Our faculty and graduate students conduct ground-breaking research in several impactful areas of sociology. The core specialty areas listed below provide a broad outline of our researchers’ interests which intersect and span multiple areas and subfields. Our graduate students are also very active in the research program of the department, many of them publishing peer reviewed articles throughout their graduate career. Read about the graduate student publications and accolades in the Student Research section of the Department News page.
Colonialism, Racialization, Indigeneity
Faculty and graduate students in this area study how social processes associated with racism and colonialism work to divide people into categories of difference, and to create and reproduce power structures and inequalities around these categories. We are also interested in studying the social processes by which some people organize to resist or counteract racism, colonialism, and their oppressive consequences.
Research faculty working in Colonialism, Racialization, Indigeneity:
Sociology of Crime and Law
All societies seek to maintain a sense of social order. Researchers in the Sociology of Crime and Law study determinants of criminal and deviant behaviour in diverse settings. They also examine the social bases and influences on the legal field.
Research faculty working in sociology of crime and law:
Sociology of Culture
Social interactions and identity formation often coalesce around cultural consumption and symbols of status. Researchers in the Sociology of Culture examine material products, ideas, and symbols and their relationship to social behaviour.
Research faculty working in Sociology of Culture:
Ideologies about gender and the role of the family structure form some of the basic building blocks of society. Researchers examine the construction of gender roles, the intersectional links between gender, status, and inequality, and the gendered structure and functioning of family life.
Research faculty working in Sociology of Gender:
The field of global migration studies the structural dynamics and social processes that shape migration across international borders and the social, political, and economic dynamics that contour the positions of (im)migrants in the receiving society. Core topics include forced labor migration, the politics of non/citizenship and of (im)migrant integration, the making of refugees and the ways gender and sexuality shape, and are shaped by, migration.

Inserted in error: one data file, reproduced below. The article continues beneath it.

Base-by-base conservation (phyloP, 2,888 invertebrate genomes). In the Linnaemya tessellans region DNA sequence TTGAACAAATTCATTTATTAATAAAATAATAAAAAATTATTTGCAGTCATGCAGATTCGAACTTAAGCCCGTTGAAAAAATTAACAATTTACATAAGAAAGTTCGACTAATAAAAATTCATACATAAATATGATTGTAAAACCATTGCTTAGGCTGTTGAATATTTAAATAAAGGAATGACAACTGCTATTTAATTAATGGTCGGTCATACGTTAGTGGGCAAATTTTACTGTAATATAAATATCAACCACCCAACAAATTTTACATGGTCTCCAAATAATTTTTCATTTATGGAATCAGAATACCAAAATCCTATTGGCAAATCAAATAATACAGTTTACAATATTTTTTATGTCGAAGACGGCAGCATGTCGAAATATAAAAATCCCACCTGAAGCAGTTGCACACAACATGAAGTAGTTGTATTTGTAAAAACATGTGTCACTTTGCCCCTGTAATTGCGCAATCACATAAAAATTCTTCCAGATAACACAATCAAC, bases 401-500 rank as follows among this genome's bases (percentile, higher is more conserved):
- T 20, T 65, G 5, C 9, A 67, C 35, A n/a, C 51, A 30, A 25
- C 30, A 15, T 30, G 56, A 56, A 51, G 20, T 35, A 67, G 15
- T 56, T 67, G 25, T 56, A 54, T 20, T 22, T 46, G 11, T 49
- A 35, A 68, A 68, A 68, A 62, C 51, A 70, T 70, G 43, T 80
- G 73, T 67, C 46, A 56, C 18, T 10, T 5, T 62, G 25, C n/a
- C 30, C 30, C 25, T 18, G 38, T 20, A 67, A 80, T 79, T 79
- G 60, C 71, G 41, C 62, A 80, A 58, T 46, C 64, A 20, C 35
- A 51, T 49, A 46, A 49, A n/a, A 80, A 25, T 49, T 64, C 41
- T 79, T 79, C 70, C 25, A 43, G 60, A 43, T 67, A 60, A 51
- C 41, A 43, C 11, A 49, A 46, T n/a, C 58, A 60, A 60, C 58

Health & Mental Health
Social organizations and social processes have a profound effect on health. Sociologists of health and mental health consider structural, social psychological, stress process, labeling, macro-comparative, and institutional approaches, and study both health outcomes and health providers.
Research faculty working in Health & Mental Health:
The quality of research results relies on flawless research tools and techniques. Scholars in these two areas investigate current methods and develop innovative strategies to overcome difficulties in obtaining the best possible research data.
Research faculty working in Qualitative Methods:
Research faculty working in Quantitative Methods:
Political phenomena have social underpinnings. Scholars in this area draw on sociological theories and methods to ex-plain political protest and advocacy, state formation and governance, and policy development and implementation.
Research faculty working in Political Sociology:
The ways in which people interact with each other affects their health, social position and how they see their place in society. This area measures the ties between individuals to understand such dimensions of society as communication patterns, occupational success, and collective action.
Research faculty working in the Sociology of Social Networks:
Sociological theory seeks to develop an understanding of social phenomena. It builds on the works of theorists who have been observing and analyzing the social world since the nineteenth century.
Research faculty working in Sociological Theory:
Work, Stratification and Markets
Social inequalities come in many forms and derive from structural and individual factors. Researchers in this area study the impact of income disparity, patterns of inequality and status in the workplace, and the intersection of economics and social systems.
Research faculty working in Work, Stratification and Markets:
Other Areas of Expertise
In addition to these core areas, we also have a number of faculty working on: Environmental Sociology, Family, Life Course and Aging, Social Policy, and Urban Sociology.